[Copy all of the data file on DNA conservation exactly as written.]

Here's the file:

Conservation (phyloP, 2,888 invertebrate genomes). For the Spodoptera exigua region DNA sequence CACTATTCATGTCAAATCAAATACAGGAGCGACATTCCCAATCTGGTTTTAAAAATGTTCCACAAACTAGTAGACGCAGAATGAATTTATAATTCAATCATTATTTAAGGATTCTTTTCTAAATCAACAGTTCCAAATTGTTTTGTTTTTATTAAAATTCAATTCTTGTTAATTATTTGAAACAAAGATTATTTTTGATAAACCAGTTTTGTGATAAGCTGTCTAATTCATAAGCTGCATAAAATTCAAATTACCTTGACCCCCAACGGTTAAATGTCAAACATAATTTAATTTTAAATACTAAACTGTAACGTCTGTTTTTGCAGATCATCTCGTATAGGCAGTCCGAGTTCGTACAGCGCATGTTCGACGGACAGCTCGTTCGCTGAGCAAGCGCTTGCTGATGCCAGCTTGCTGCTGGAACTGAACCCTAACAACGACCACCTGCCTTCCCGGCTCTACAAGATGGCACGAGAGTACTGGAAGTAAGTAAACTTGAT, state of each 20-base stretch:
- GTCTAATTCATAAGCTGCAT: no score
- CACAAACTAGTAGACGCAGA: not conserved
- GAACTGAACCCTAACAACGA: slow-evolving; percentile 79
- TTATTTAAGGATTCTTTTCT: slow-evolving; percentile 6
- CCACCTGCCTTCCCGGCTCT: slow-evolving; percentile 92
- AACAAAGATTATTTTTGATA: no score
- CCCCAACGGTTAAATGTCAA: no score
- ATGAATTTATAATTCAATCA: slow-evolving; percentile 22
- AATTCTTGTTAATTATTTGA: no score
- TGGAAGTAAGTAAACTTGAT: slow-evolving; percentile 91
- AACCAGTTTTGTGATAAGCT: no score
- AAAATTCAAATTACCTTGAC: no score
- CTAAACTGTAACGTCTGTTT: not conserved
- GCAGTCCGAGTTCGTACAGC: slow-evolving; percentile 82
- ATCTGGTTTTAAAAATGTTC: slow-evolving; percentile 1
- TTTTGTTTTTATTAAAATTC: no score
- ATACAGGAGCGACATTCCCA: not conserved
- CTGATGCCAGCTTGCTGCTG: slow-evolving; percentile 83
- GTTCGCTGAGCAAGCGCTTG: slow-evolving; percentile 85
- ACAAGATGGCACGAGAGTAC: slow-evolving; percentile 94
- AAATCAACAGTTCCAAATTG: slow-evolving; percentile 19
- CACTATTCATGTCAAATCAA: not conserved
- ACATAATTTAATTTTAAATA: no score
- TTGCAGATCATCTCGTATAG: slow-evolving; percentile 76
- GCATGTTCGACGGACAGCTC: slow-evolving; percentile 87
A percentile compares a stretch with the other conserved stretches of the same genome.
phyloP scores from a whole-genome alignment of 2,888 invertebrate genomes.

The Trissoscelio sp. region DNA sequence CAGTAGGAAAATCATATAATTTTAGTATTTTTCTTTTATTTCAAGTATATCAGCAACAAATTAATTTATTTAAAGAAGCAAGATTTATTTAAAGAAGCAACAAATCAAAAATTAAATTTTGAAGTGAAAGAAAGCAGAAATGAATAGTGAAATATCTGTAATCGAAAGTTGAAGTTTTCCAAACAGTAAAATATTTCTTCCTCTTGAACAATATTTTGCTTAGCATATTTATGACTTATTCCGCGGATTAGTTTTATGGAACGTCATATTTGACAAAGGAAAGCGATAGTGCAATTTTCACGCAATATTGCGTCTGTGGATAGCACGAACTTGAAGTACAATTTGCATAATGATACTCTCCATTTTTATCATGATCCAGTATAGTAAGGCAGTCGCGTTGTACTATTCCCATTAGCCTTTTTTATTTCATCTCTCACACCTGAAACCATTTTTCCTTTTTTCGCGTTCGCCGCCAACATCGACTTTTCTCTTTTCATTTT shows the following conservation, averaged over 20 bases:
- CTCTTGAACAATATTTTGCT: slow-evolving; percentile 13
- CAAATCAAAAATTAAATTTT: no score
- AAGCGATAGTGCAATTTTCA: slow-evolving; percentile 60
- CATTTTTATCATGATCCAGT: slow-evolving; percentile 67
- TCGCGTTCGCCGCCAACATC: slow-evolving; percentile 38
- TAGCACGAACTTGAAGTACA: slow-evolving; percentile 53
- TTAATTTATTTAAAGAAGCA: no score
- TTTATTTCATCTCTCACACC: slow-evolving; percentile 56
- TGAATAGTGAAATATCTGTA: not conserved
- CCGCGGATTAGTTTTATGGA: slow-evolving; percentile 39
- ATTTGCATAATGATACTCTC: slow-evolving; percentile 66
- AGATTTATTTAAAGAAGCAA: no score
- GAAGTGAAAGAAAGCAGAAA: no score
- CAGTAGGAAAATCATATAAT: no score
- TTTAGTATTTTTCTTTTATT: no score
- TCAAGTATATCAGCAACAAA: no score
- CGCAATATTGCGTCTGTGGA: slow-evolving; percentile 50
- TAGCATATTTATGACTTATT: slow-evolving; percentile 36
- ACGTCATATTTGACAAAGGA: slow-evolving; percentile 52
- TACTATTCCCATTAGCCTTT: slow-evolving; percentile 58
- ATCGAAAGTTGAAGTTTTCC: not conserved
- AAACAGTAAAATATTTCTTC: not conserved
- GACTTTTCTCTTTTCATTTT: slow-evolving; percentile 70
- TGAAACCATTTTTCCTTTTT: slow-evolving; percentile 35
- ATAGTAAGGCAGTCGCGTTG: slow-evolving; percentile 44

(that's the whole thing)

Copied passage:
Conservation (phyloP, 2,888 invertebrate genomes). For the Spodoptera exigua region DNA sequence CACTATTCATGTCAAATCAAATACAGGAGCGACATTCCCAATCTGGTTTTAAAAATGTTCCACAAACTAGTAGACGCAGAATGAATTTATAATTCAATCATTATTTAAGGATTCTTTTCTAAATCAACAGTTCCAAATTGTTTTGTTTTTATTAAAATTCAATTCTTGTTAATTATTTGAAACAAAGATTATTTTTGATAAACCAGTTTTGTGATAAGCTGTCTAATTCATAAGCTGCATAAAATTCAAATTACCTTGACCCCCAACGGTTAAATGTCAAACATAATTTAATTTTAAATACTAAACTGTAACGTCTGTTTTTGCAGATCATCTCGTATAGGCAGTCCGAGTTCGTACAGCGCATGTTCGACGGACAGCTCGTTCGCTGAGCAAGCGCTTGCTGATGCCAGCTTGCTGCTGGAACTGAACCCTAACAACGACCACCTGCCTTCCCGGCTCTACAAGATGGCACGAGAGTACTGGAAGTAAGTAAACTTGAT, state of each 20-base stretch:
- GTCTAATTCATAAGCTGCAT: no score
- CACAAACTAGTAGACGCAGA: not conserved
- GAACTGAACCCTAACAACGA: slow-evolving; percentile 79
- TTATTTAAGGATTCTTTTCT: slow-evolving; percentile 6
- CCACCTGCCTTCCCGGCTCT: slow-evolving; percentile 92
- AACAAAGATTATTTTTGATA: no score
- CCCCAACGGTTAAATGTCAA: no score
- ATGAATTTATAATTCAATCA: slow-evolving; percentile 22
- AATTCTTGTTAATTATTTGA: no score
- TGGAAGTAAGTAAACTTGAT: slow-evolving; percentile 91
- AACCAGTTTTGTGATAAGCT: no score
- AAAATTCAAATTACCTTGAC: no score
- CTAAACTGTAACGTCTGTTT: not conserved
- GCAGTCCGAGTTCGTACAGC: slow-evolving; percentile 82
- ATCTGGTTTTAAAAATGTTC: slow-evolving; percentile 1
- TTTTGTTTTTATTAAAATTC: no score
- ATACAGGAGCGACATTCCCA: not conserved
- CTGATGCCAGCTTGCTGCTG: slow-evolving; percentile 83
- GTTCGCTGAGCAAGCGCTTG: slow-evolving; percentile 85
- ACAAGATGGCACGAGAGTAC: slow-evolving; percentile 94
- AAATCAACAGTTCCAAATTG: slow-evolving; percentile 19
- CACTATTCATGTCAAATCAA: not conserved
- ACATAATTTAATTTTAAATA: no score
- TTGCAGATCATCTCGTATAG: slow-evolving; percentile 76
- GCATGTTCGACGGACAGCTC: slow-evolving; percentile 87
A percentile compares a stretch with the other conserved stretches of the same genome.
phyloP scores from a whole-genome alignment of 2,888 invertebrate genomes.

The Trissoscelio sp. region DNA sequence CAGTAGGAAAATCATATAATTTTAGTATTTTTCTTTTATTTCAAGTATATCAGCAACAAATTAATTTATTTAAAGAAGCAAGATTTATTTAAAGAAGCAACAAATCAAAAATTAAATTTTGAAGTGAAAGAAAGCAGAAATGAATAGTGAAATATCTGTAATCGAAAGTTGAAGTTTTCCAAACAGTAAAATATTTCTTCCTCTTGAACAATATTTTGCTTAGCATATTTATGACTTATTCCGCGGATTAGTTTTATGGAACGTCATATTTGACAAAGGAAAGCGATAGTGCAATTTTCACGCAATATTGCGTCTGTGGATAGCACGAACTTGAAGTACAATTTGCATAATGATACTCTCCATTTTTATCATGATCCAGTATAGTAAGGCAGTCGCGTTGTACTATTCCCATTAGCCTTTTTTATTTCATCTCTCACACCTGAAACCATTTTTCCTTTTTTCGCGTTCGCCGCCAACATCGACTTTTCTCTTTTCATTTT shows the following conservation, averaged over 20 bases:
- CTCTTGAACAATATTTTGCT: slow-evolving; percentile 13
- CAAATCAAAAATTAAATTTT: no score
- AAGCGATAGTGCAATTTTCA: slow-evolving; percentile 60
- CATTTTTATCATGATCCAGT: slow-evolving; percentile 67
- TCGCGTTCGCCGCCAACATC: slow-evolving; percentile 38
- TAGCACGAACTTGAAGTACA: slow-evolving; percentile 53
- TTAATTTATTTAAAGAAGCA: no score
- TTTATTTCATCTCTCACACC: slow-evolving; percentile 56
- TGAATAGTGAAATATCTGTA: not conserved
- CCGCGGATTAGTTTTATGGA: slow-evolving; percentile 39
- ATTTGCATAATGATACTCTC: slow-evolving; percentile 66
- AGATTTATTTAAAGAAGCAA: no score
- GAAGTGAAAGAAAGCAGAAA: no score
- CAGTAGGAAAATCATATAAT: no score
- TTTAGTATTTTTCTTTTATT: no score
- TCAAGTATATCAGCAACAAA: no score
- CGCAATATTGCGTCTGTGGA: slow-evolving; percentile 50
- TAGCATATTTATGACTTATT: slow-evolving; percentile 36
- ACGTCATATTTGACAAAGGA: slow-evolving; percentile 52
- TACTATTCCCATTAGCCTTT: slow-evolving; percentile 58
- ATCGAAAGTTGAAGTTTTCC: not conserved
- AAACAGTAAAATATTTCTTC: not conserved
- GACTTTTCTCTTTTCATTTT: slow-evolving; percentile 70
- TGAAACCATTTTTCCTTTTT: slow-evolving; percentile 35
- ATAGTAAGGCAGTCGCGTTG: slow-evolving; percentile 44